Afghanistan’s only female athlete urged her fellow countrywomen to “come and join” her at the next Olympics after she set a personal best in the London Games 100m heats on Friday.
Tahmina Kohistani, who has overcome prejudice and huge difficulties to reach the Games, trailed in last in 14.42sec — the day’s slowest time by nearly half-a-second.
However, she was overjoyed to run her best ever time in front of a packed Olympic Stadium. And she said more women should take up sport in Afghanistan, where such activities are often strongly opposed.
“I have a big message for the women of Afghanistan. Come and join me because I’m alone and I need your support,” Kohistani said.
“And we must be ready for the next Olympics. We should have more than one girl in the next Olympics.”
Kohistani, dressed in a black headscarf topped with Afghanistan’s other national colors of red and green, and a long-sleeved, light blue top with long trousers, missed the next round’s qualifying time by a distance.
But she said her mere involvement in the Games would inspire other women in her war-ravaged, deeply conservative homeland.
“I think when I’m here it’s a big reason for the other athletes of Afghanistan,” she said. “It makes them ready for the next Olympics and when I go back I’m going to have a lot of messages for them.
“And I’m going to say for all women of Afghanistan to join me, and I’m ready to say welcome and I’m ready to help you, and we should make a network for women’s sport in our country.”
Kohistani comes from a country with few training facilities, and where many people are openly hostile to women playing sport.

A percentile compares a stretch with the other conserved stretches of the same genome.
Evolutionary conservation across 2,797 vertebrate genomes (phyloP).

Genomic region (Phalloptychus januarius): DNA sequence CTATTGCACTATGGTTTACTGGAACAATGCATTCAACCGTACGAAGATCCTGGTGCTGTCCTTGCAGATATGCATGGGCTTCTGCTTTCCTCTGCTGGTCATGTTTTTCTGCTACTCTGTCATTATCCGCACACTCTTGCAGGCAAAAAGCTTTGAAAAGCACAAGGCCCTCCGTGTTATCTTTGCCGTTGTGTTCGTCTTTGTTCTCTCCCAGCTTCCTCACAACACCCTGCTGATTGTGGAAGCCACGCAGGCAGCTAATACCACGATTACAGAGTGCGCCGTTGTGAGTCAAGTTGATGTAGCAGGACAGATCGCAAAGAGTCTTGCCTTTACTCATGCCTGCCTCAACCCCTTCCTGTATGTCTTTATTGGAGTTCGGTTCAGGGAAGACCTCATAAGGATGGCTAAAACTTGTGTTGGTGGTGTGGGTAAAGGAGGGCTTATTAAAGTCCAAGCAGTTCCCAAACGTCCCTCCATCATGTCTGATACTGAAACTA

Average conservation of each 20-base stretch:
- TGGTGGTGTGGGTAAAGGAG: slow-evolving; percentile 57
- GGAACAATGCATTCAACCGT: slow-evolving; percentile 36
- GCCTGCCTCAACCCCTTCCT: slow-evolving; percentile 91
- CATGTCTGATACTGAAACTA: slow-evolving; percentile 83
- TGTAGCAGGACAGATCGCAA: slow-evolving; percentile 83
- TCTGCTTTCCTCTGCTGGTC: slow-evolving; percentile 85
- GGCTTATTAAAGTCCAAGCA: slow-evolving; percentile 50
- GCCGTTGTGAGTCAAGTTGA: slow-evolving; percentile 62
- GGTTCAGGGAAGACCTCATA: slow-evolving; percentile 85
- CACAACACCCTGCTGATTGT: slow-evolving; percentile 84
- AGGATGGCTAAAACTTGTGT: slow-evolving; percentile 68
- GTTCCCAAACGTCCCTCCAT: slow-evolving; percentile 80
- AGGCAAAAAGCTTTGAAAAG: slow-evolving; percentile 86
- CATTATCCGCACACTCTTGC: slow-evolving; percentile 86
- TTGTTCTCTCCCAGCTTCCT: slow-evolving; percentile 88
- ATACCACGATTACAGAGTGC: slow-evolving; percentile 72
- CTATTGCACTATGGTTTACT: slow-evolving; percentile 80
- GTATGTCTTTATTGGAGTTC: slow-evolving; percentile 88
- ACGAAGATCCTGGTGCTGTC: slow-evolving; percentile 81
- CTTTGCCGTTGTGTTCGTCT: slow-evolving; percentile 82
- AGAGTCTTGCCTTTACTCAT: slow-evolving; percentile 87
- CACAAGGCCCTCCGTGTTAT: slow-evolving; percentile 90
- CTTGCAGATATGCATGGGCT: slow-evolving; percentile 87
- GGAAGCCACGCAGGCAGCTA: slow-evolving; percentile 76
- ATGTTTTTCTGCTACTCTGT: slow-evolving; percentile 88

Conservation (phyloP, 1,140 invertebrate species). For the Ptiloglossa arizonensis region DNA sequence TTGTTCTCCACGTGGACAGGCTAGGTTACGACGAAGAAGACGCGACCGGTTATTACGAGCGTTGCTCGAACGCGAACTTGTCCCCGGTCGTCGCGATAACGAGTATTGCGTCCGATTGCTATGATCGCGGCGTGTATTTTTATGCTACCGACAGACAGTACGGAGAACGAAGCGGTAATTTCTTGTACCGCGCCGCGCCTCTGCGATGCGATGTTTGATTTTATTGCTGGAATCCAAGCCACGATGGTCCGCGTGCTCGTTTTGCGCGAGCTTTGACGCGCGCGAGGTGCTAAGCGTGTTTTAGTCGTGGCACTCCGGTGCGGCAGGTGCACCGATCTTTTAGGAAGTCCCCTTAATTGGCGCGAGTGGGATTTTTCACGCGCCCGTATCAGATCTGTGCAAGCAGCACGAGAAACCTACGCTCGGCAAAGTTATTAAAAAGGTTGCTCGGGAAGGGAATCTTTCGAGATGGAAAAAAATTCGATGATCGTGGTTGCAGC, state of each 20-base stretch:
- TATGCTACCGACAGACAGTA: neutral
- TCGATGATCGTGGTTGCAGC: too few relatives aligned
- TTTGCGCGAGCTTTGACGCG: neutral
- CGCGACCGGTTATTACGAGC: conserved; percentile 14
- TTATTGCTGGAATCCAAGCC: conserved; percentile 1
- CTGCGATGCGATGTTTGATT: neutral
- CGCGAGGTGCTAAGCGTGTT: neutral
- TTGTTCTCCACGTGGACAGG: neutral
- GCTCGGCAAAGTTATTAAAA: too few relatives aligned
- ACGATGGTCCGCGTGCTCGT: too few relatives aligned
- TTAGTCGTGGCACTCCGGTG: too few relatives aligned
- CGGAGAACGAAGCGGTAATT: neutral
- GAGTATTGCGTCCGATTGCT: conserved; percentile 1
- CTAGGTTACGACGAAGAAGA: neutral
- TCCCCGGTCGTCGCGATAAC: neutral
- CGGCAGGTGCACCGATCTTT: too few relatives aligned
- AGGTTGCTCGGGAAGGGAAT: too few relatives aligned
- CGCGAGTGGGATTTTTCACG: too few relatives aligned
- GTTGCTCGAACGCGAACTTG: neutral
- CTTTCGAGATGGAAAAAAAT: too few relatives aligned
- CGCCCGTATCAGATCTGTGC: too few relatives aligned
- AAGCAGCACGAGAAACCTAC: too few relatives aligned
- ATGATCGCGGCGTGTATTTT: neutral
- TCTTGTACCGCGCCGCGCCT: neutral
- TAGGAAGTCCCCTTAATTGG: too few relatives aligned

She ran on a day when judoka Wojdan Shaherkani, 16, became Saudi Arabia’s first ever female Olympian, and 400m runner Maziah Mahusin made the same breakthrough for Brunei.
Kohistani is part of a six-strong Afghan team in London including Rohullah Nikpai, whose taekwondo bronze at Beijing 2008 was the country’s first ever Olympic medal.
“It’s the most and best achievement for me to be here and to represent Afghanistan as the only female athlete… I did my best to have a medal but I can’t. I’m going to say sorry for my people,” she said.
She spoke of the challenges she faces in daily life as she trains in Kabul, the Afghan capital.
“I train in Kabul but the situation is not good for me because whenever I train there are lots of people who want to disturb me,” she said, adding that her coach was “fighting with them all the time”.
“There were a lot of times when the people were saying something very wrong to me, (like) ‘Just leave these things, it’s not good’. One day when I was coming (to training) when I get the taxi the taxi driver asked ‘where are you going?’
“When I said I am going to training because I am going to be in the London Olympics he said, ‘Get out of my taxi’.”
Kohistani, standing just five feet three inches (1.60m) tall, added that her time in the British capital had been happy — away from the pressures of home.
“When I’m here I’m very happy because I had good training over here and… here I can do my best in training because there were no people to disturb me, there was no one to say something bad about me,” she said.
“I think that most of the people here were very, very lovely and all the time they were smiling at me and encouraging me.”
Afghan women competed at the Olympics for the first time at Athens 2004, when Robina Muqimyar ran the 100m and Friba Razayee took part in judo.